|Lost Girl's Anna Silk and Ksenia Solo. Source.|
A mere four days after I wrote a piece chastising Entertainment Weekly's Ken Tucker for reinforcing homosexual stereotypes and perpetuating the "no bisexuals" trope, Slate decided to up the ante with an analysis of a new trend: strong bisexual women on TV. (The article discusses three characters, which is apparently enough to constitute a "trend" these days. It's similar to the incest "trend" that was the talk of the TV world at the end of last year, which also consisted of... three whole examples.)
At first glance, these characters - Kalinda from The Good Wife, April from the new Showtime series House of Lies, and Bo, the protagonist of a Syfy show called Lost Girl, which is apparently a thing that exists - seem to call into question the "no bisexuals" trope. After all, these three women are tough characters who are open about their attraction to both men and women. This seems like an indication that even the most staid and old-fashioned TV networks - The Good Wife is on CBS, for god's sake! - are starting to recognize and legitimize the existence of bisexuality. Right?
Not so much. The article's starts out promisingly enough by talking about Kalinda (Archie Panjabi), who "doesn't identify as bisexual - or accept any other label, for that matter," and whose sexual preferences are "just one aspect of the air of mystery that surrounds her." The description is slightly in danger of crossing into femme fatale territory, but it generally makes Kalinda's bisexuality sound like a thoughtful character choice, rather than a ploy designed to titillate and increase ratings. Which is more than can be said for the other two characters. Here's the article's description of Bo:
She grew up believing herself to be a killer kisser - literally - so you can imagine the relief when she learns she isn't human. Instead, she's a supernatural seductress known as succubus, part of the Fae, who are divided into two clans, light and dark.Even ignoring the sub-True Blood mythology at play here, the fact that this supposed "strong bisexual woman" is a literal succubus - as in, a demon who seduces people in order to kill them - is extremely worrisome.
The bisexual succubus, however, has nothing on the article's third example, April. Apparently, for this character, "being bisexual is mostly about being hot and uninhibited," and rather than presenting the character's sexuality as any sort of legitimate sexual preference, "her 'soft spot for cute girls' is played as a turn-on." That's not respectful treatment of a non-standard sexuality. It's a porn set-up.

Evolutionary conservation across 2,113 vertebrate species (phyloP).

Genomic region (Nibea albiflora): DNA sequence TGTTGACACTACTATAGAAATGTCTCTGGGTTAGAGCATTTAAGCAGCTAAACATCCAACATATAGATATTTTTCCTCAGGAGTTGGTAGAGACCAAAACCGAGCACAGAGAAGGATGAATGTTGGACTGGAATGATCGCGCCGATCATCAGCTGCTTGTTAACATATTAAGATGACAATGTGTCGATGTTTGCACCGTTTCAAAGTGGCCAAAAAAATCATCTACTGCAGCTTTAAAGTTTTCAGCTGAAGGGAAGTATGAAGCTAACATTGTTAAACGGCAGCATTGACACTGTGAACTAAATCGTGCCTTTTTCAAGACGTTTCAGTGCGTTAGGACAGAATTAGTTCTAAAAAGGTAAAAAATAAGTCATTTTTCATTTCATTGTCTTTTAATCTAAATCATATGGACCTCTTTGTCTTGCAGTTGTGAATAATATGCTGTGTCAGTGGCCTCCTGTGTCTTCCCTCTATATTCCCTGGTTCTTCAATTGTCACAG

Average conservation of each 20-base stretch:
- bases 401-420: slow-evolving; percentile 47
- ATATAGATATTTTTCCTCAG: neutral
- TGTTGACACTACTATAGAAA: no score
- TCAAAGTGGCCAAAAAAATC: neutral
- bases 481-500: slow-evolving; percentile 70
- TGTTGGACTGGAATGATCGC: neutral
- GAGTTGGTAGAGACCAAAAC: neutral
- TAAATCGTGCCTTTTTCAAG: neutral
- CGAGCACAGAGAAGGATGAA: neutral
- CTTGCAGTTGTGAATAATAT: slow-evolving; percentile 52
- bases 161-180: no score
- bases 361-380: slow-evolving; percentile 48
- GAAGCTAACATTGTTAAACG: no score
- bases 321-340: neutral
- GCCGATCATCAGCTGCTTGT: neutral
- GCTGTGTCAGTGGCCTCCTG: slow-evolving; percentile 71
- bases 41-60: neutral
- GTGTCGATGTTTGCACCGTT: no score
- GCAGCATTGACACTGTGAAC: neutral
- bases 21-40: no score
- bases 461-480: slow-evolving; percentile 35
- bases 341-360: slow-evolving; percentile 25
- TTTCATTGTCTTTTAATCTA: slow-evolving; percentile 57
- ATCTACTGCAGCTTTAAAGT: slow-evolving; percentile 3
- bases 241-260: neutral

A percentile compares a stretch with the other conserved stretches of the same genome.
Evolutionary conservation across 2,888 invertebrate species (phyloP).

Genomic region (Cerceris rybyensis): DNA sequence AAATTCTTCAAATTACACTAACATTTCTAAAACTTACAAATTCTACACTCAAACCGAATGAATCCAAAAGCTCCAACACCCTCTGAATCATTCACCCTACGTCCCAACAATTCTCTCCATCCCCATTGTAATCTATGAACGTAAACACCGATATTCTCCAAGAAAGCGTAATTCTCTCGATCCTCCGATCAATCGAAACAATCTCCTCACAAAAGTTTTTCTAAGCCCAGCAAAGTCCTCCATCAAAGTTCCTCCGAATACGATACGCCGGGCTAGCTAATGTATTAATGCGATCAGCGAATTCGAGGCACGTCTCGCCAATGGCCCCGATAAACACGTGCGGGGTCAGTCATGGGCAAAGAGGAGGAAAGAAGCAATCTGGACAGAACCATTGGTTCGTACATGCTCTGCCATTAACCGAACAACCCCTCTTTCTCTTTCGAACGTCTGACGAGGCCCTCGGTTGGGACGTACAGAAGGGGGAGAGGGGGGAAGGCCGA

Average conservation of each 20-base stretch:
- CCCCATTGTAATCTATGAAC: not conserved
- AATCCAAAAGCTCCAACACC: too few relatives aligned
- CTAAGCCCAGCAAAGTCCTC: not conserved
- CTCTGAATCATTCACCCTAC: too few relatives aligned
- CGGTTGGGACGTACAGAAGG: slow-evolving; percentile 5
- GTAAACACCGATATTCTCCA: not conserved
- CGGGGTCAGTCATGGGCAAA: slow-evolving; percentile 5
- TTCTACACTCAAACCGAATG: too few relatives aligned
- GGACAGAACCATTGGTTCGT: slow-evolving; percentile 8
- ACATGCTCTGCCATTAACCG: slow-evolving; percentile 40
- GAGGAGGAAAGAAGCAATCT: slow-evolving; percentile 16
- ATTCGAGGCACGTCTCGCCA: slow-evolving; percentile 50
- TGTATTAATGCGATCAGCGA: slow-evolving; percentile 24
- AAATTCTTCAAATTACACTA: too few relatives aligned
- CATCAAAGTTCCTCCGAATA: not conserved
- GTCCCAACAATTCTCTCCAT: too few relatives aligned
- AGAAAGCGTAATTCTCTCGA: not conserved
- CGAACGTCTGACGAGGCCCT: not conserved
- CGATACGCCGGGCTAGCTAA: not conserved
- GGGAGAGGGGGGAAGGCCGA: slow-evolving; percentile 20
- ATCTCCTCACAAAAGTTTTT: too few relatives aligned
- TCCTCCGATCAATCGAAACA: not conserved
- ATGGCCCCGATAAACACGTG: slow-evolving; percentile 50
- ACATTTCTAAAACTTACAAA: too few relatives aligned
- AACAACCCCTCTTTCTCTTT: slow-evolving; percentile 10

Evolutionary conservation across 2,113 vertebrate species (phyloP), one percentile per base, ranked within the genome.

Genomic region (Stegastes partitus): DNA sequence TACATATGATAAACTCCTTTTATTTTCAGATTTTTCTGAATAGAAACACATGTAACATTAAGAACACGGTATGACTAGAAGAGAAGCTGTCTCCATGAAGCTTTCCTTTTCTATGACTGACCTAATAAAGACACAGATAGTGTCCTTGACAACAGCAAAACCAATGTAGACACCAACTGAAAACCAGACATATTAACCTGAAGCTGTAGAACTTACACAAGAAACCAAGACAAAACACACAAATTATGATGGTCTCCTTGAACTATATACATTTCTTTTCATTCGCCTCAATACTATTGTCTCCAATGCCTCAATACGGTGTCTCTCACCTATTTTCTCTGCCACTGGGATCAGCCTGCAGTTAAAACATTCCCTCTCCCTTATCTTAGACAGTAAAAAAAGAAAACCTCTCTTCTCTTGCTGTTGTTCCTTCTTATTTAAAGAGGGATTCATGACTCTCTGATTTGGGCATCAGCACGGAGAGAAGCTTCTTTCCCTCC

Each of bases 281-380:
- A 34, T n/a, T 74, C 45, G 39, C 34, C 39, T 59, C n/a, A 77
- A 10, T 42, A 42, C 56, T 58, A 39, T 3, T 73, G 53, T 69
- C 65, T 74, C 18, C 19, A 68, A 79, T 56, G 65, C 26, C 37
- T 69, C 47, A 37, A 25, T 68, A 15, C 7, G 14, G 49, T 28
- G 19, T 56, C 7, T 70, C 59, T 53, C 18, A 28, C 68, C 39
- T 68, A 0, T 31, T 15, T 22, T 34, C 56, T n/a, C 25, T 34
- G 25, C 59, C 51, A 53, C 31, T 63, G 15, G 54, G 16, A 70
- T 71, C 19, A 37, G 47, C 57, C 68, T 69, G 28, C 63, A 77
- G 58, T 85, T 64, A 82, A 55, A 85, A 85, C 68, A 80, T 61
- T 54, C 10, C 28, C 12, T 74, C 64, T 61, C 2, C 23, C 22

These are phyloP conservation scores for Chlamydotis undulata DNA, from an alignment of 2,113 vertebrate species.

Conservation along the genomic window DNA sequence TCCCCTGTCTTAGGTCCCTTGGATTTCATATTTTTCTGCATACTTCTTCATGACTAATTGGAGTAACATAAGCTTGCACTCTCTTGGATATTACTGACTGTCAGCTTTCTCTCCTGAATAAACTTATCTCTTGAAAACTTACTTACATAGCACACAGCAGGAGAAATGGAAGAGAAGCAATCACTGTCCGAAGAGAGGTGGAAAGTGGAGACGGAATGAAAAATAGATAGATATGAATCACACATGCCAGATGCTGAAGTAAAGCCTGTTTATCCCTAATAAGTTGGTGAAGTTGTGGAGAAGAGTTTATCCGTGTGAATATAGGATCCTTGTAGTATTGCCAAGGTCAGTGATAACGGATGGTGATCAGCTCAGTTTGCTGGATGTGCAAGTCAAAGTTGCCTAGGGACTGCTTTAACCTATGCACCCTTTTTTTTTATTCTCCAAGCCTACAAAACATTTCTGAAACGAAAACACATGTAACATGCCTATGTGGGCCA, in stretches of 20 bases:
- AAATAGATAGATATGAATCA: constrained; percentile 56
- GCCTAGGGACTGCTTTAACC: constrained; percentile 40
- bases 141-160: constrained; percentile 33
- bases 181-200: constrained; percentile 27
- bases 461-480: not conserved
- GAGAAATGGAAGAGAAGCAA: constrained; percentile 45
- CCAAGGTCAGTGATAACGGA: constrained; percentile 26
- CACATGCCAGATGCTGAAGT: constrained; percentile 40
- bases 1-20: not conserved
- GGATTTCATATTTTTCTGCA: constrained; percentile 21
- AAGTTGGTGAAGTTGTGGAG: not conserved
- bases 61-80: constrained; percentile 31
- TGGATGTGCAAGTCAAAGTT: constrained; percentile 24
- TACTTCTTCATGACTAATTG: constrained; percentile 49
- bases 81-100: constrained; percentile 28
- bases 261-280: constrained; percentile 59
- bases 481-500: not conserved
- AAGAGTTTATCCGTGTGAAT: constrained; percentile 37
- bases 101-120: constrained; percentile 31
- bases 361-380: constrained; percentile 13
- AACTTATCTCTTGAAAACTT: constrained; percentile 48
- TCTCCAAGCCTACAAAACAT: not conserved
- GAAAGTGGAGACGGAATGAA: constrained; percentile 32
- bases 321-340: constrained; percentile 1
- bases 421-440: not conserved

I'm not against this type of bisexual fantasy scenario per se. There's nothing wrong with hot people hooking up just for the sake of hot people hooking up. The problem, however, is that these are the only representations of bisexuality that we're getting. (Apparently, the "no bisexuals" rule now applies to everyone except hot chicks.) And the notion that bisexuality does not exist, that it's just a ploy used by women who want to show everyone how uninhibited they are, and that this type of sexual experimentation is morally damaging, is alive and well, as Gawker's new "resident therapist" and unmitigated ass, Anonymous, demonstrated in a recent column.
When asked whether he (or she, but I'm going with he on this one) thinks bisexuality is a myth, he starts off reasonably enough, saying that he has treated people who have "an equal, almost unbiased emotional and physical attraction for both sexes, so I think it can exist," it all goes downhill from there. First, Anonymous insults any woman who has experimented with bisexuality by implying that all bisexual experimentation is just an attempt to by sexy:
Bisexuality has become among women has become a perpetuation of the fucked up standards our society holds for what is desirable and edgy. A drunken make-out with another girl in college does not denote bisexuality. That is what females have ingested as what a man wants; a sexually expressive girl who is not afraid to get wild and to give a big fuck you to society.While this is probably true for some women who engage in "drunken make-outs" with other women, it is also incredibly insulting to women who are actually confused and experimenting with their sexuality, which can be a very painful experience. (In an earlier question in the same column, Anonymous describes in detail and with obvious empathy a young, male patient's long, tentative, painful coming-out process, which involved assessing the young man's sexuality on a "continuum" and not "pigeonholing" his preferences into a specific category. Apparently, however, only men deserve that type of kind, compassionate treatment.)
It gets worse. When asked if women who experiment sexually are more prone to self-destruction, Anonymous answers with "a resounding yes," and goes to say that "women who experiment have, in my experience, faced higher levels of guilt and a lack of identity as their lives begin to settle down." Aside from demonstrating a complete lack of self-awareness on the author's part - I am forced to wonder if he would be willing to say things like this were he not protected by anonymity - this comment illustrates the type of thinking that lurks under the bisexual temptress stereotype that defines Bo and April. When Slate equates a "strong bisexual woman" with a succubus and a male fantasy, there is some seriously skewed thinking going on.